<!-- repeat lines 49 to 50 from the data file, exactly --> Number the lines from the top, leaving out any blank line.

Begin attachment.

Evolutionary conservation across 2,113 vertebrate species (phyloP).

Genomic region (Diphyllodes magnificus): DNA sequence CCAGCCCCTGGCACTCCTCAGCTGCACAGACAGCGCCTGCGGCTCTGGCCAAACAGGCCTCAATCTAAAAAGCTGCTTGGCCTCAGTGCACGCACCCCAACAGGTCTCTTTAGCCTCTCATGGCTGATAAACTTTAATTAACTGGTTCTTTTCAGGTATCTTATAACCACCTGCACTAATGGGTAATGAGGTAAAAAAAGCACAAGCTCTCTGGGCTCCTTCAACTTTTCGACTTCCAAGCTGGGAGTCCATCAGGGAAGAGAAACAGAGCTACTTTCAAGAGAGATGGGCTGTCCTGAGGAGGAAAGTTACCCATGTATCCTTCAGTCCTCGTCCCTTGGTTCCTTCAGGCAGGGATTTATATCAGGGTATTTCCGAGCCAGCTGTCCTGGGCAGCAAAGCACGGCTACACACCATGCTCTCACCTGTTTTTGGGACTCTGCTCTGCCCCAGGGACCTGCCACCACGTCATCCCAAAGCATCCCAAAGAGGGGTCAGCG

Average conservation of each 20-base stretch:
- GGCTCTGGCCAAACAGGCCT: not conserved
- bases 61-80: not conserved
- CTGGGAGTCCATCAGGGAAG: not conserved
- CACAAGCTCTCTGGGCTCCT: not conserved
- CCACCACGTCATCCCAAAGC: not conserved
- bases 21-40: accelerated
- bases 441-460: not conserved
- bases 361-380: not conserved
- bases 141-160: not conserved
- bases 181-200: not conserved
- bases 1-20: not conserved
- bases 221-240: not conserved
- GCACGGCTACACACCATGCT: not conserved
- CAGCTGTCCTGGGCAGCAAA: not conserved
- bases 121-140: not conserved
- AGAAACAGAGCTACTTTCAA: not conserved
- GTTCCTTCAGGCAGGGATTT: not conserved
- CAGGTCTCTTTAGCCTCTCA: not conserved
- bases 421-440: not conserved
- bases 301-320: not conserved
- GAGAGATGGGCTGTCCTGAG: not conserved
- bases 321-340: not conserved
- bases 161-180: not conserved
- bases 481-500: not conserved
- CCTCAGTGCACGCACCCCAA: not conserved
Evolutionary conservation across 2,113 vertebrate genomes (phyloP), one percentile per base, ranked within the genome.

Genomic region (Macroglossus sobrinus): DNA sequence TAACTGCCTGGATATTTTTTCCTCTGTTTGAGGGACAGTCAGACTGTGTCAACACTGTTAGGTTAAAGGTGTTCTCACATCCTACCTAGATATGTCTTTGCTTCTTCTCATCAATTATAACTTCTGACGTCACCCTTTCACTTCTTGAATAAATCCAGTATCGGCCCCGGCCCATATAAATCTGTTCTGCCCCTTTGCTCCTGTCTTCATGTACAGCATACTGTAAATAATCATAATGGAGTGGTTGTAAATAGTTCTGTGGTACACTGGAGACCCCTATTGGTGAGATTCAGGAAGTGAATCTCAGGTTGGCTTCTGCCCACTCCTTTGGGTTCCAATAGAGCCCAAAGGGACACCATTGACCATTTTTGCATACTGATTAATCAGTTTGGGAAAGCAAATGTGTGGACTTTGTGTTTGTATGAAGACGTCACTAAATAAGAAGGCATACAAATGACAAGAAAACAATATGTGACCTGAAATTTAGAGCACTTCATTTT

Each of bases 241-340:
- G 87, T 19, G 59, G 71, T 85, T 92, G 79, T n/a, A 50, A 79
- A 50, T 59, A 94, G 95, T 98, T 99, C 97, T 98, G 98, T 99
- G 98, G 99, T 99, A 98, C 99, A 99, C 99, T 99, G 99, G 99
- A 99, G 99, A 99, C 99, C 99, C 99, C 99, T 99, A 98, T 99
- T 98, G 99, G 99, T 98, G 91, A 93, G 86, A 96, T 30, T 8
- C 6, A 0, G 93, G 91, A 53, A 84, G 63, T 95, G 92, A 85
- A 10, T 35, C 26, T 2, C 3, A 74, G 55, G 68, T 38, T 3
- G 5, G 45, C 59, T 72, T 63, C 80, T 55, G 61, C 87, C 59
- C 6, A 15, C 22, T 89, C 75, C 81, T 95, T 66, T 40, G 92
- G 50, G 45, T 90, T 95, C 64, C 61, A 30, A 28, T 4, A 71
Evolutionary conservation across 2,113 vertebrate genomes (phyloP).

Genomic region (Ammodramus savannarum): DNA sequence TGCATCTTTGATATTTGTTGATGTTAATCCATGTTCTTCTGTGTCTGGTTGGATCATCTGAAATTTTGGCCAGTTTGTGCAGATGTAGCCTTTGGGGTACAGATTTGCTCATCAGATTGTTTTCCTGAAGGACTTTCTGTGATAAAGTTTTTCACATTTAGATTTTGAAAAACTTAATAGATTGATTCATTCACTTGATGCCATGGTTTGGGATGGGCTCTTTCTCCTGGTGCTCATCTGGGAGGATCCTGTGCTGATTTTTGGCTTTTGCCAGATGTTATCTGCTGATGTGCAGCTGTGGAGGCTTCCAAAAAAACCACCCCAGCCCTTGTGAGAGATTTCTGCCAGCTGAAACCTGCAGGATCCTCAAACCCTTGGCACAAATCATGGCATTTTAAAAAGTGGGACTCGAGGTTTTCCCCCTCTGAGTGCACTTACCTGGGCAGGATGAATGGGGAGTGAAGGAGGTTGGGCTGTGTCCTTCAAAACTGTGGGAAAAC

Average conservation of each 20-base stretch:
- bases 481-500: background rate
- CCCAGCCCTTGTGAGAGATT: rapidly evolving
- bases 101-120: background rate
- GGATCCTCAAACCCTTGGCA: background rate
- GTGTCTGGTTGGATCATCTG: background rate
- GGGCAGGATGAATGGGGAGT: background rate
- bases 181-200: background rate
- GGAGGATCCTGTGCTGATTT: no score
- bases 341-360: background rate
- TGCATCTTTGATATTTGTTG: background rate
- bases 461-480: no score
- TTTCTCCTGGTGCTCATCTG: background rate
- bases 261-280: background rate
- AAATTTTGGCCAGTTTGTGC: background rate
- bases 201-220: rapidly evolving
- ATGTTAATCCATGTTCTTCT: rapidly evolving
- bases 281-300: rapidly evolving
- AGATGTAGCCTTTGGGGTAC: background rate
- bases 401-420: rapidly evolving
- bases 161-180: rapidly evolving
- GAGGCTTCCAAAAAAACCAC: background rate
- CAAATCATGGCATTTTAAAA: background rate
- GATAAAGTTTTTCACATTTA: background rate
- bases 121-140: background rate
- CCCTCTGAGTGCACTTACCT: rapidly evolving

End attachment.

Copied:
- GTGTCTGGTTGGATCATCTG: background rate
- GGGCAGGATGAATGGGGAGT: background rate